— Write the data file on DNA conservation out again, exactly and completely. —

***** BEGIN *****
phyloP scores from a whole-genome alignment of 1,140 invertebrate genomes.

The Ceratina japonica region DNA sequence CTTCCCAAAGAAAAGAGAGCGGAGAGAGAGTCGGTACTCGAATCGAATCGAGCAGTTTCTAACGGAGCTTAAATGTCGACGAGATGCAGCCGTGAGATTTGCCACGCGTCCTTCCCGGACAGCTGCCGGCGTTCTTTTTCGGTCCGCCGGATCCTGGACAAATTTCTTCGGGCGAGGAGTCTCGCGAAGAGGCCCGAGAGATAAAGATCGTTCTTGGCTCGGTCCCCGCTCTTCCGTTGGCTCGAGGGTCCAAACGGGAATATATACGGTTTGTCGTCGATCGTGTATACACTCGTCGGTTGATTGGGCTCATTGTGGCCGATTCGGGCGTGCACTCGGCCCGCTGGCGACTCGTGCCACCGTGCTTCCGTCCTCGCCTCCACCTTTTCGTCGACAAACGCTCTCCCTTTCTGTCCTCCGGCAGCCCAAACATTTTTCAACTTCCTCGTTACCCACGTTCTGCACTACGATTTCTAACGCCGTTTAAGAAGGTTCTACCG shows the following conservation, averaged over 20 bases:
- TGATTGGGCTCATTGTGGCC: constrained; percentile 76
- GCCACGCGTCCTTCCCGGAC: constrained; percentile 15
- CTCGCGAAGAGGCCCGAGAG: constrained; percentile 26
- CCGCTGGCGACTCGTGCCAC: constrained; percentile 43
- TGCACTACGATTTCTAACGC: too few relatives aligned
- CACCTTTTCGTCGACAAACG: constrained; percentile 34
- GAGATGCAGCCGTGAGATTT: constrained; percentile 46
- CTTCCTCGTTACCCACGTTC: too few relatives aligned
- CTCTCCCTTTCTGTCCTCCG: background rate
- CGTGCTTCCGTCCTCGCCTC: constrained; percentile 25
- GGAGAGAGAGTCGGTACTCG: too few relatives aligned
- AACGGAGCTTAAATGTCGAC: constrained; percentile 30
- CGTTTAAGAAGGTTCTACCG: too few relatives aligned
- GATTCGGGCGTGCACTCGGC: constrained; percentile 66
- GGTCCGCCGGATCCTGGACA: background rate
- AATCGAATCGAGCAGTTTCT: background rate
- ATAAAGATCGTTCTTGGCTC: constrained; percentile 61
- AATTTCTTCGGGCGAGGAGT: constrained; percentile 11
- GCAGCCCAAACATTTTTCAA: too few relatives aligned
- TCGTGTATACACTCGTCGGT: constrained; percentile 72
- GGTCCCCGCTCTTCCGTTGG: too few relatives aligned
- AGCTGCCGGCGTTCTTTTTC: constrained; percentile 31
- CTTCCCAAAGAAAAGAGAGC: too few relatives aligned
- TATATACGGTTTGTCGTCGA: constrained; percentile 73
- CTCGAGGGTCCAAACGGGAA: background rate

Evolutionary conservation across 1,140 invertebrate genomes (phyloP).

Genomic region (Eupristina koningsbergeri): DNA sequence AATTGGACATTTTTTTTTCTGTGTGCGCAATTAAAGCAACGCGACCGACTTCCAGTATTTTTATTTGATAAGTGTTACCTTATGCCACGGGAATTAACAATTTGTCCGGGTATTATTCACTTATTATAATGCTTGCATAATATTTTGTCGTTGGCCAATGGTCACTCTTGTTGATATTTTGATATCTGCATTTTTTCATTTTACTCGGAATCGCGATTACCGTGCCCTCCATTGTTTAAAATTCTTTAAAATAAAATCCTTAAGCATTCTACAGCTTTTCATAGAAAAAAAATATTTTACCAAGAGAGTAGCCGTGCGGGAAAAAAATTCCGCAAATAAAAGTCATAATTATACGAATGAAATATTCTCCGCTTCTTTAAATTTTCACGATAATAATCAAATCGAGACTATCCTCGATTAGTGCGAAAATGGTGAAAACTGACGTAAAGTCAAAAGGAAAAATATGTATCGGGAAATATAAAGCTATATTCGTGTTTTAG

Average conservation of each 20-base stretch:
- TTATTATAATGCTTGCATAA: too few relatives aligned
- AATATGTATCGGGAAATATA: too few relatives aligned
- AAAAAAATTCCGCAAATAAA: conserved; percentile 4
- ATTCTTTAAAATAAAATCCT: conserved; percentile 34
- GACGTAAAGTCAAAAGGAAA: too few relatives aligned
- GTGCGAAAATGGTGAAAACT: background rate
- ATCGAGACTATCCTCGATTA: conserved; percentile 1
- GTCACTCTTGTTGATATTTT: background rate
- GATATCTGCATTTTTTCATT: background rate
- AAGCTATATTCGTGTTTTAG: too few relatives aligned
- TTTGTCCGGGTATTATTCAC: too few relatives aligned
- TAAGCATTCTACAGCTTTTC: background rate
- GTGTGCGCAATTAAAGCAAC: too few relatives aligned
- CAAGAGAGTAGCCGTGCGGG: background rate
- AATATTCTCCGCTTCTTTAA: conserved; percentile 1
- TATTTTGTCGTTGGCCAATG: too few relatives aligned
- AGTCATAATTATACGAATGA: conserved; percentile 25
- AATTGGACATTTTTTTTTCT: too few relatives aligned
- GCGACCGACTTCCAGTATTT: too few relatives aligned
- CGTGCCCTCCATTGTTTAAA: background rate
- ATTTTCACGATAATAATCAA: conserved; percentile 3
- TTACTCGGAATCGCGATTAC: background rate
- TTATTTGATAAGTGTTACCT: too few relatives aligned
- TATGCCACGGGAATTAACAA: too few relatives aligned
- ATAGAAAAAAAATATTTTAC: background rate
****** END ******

phyloP scores from a whole-genome alignment of 1,140 invertebrate genomes.

The Ceratina japonica region DNA sequence CTTCCCAAAGAAAAGAGAGCGGAGAGAGAGTCGGTACTCGAATCGAATCGAGCAGTTTCTAACGGAGCTTAAATGTCGACGAGATGCAGCCGTGAGATTTGCCACGCGTCCTTCCCGGACAGCTGCCGGCGTTCTTTTTCGGTCCGCCGGATCCTGGACAAATTTCTTCGGGCGAGGAGTCTCGCGAAGAGGCCCGAGAGATAAAGATCGTTCTTGGCTCGGTCCCCGCTCTTCCGTTGGCTCGAGGGTCCAAACGGGAATATATACGGTTTGTCGTCGATCGTGTATACACTCGTCGGTTGATTGGGCTCATTGTGGCCGATTCGGGCGTGCACTCGGCCCGCTGGCGACTCGTGCCACCGTGCTTCCGTCCTCGCCTCCACCTTTTCGTCGACAAACGCTCTCCCTTTCTGTCCTCCGGCAGCCCAAACATTTTTCAACTTCCTCGTTACCCACGTTCTGCACTACGATTTCTAACGCCGTTTAAGAAGGTTCTACCG shows the following conservation, averaged over 20 bases:
- TGATTGGGCTCATTGTGGCC: constrained; percentile 76
- GCCACGCGTCCTTCCCGGAC: constrained; percentile 15
- CTCGCGAAGAGGCCCGAGAG: constrained; percentile 26
- CCGCTGGCGACTCGTGCCAC: constrained; percentile 43
- TGCACTACGATTTCTAACGC: too few relatives aligned
- CACCTTTTCGTCGACAAACG: constrained; percentile 34
- GAGATGCAGCCGTGAGATTT: constrained; percentile 46
- CTTCCTCGTTACCCACGTTC: too few relatives aligned
- CTCTCCCTTTCTGTCCTCCG: background rate
- CGTGCTTCCGTCCTCGCCTC: constrained; percentile 25
- GGAGAGAGAGTCGGTACTCG: too few relatives aligned
- AACGGAGCTTAAATGTCGAC: constrained; percentile 30
- CGTTTAAGAAGGTTCTACCG: too few relatives aligned
- GATTCGGGCGTGCACTCGGC: constrained; percentile 66
- GGTCCGCCGGATCCTGGACA: background rate
- AATCGAATCGAGCAGTTTCT: background rate
- ATAAAGATCGTTCTTGGCTC: constrained; percentile 61
- AATTTCTTCGGGCGAGGAGT: constrained; percentile 11
- GCAGCCCAAACATTTTTCAA: too few relatives aligned
- TCGTGTATACACTCGTCGGT: constrained; percentile 72
- GGTCCCCGCTCTTCCGTTGG: too few relatives aligned
- AGCTGCCGGCGTTCTTTTTC: constrained; percentile 31
- CTTCCCAAAGAAAAGAGAGC: too few relatives aligned
- TATATACGGTTTGTCGTCGA: constrained; percentile 73
- CTCGAGGGTCCAAACGGGAA: background rate

Evolutionary conservation across 1,140 invertebrate genomes (phyloP).

Genomic region (Eupristina koningsbergeri): DNA sequence AATTGGACATTTTTTTTTCTGTGTGCGCAATTAAAGCAACGCGACCGACTTCCAGTATTTTTATTTGATAAGTGTTACCTTATGCCACGGGAATTAACAATTTGTCCGGGTATTATTCACTTATTATAATGCTTGCATAATATTTTGTCGTTGGCCAATGGTCACTCTTGTTGATATTTTGATATCTGCATTTTTTCATTTTACTCGGAATCGCGATTACCGTGCCCTCCATTGTTTAAAATTCTTTAAAATAAAATCCTTAAGCATTCTACAGCTTTTCATAGAAAAAAAATATTTTACCAAGAGAGTAGCCGTGCGGGAAAAAAATTCCGCAAATAAAAGTCATAATTATACGAATGAAATATTCTCCGCTTCTTTAAATTTTCACGATAATAATCAAATCGAGACTATCCTCGATTAGTGCGAAAATGGTGAAAACTGACGTAAAGTCAAAAGGAAAAATATGTATCGGGAAATATAAAGCTATATTCGTGTTTTAG

Average conservation of each 20-base stretch:
- TTATTATAATGCTTGCATAA: too few relatives aligned
- AATATGTATCGGGAAATATA: too few relatives aligned
- AAAAAAATTCCGCAAATAAA: conserved; percentile 4
- ATTCTTTAAAATAAAATCCT: conserved; percentile 34
- GACGTAAAGTCAAAAGGAAA: too few relatives aligned
- GTGCGAAAATGGTGAAAACT: background rate
- ATCGAGACTATCCTCGATTA: conserved; percentile 1
- GTCACTCTTGTTGATATTTT: background rate
- GATATCTGCATTTTTTCATT: background rate
- AAGCTATATTCGTGTTTTAG: too few relatives aligned
- TTTGTCCGGGTATTATTCAC: too few relatives aligned
- TAAGCATTCTACAGCTTTTC: background rate
- GTGTGCGCAATTAAAGCAAC: too few relatives aligned
- CAAGAGAGTAGCCGTGCGGG: background rate
- AATATTCTCCGCTTCTTTAA: conserved; percentile 1
- TATTTTGTCGTTGGCCAATG: too few relatives aligned
- AGTCATAATTATACGAATGA: conserved; percentile 25
- AATTGGACATTTTTTTTTCT: too few relatives aligned
- GCGACCGACTTCCAGTATTT: too few relatives aligned
- CGTGCCCTCCATTGTTTAAA: background rate
- ATTTTCACGATAATAATCAA: conserved; percentile 3
- TTACTCGGAATCGCGATTAC: background rate
- TTATTTGATAAGTGTTACCT: too few relatives aligned
- TATGCCACGGGAATTAACAA: too few relatives aligned
- ATAGAAAAAAAATATTTTAC: background rate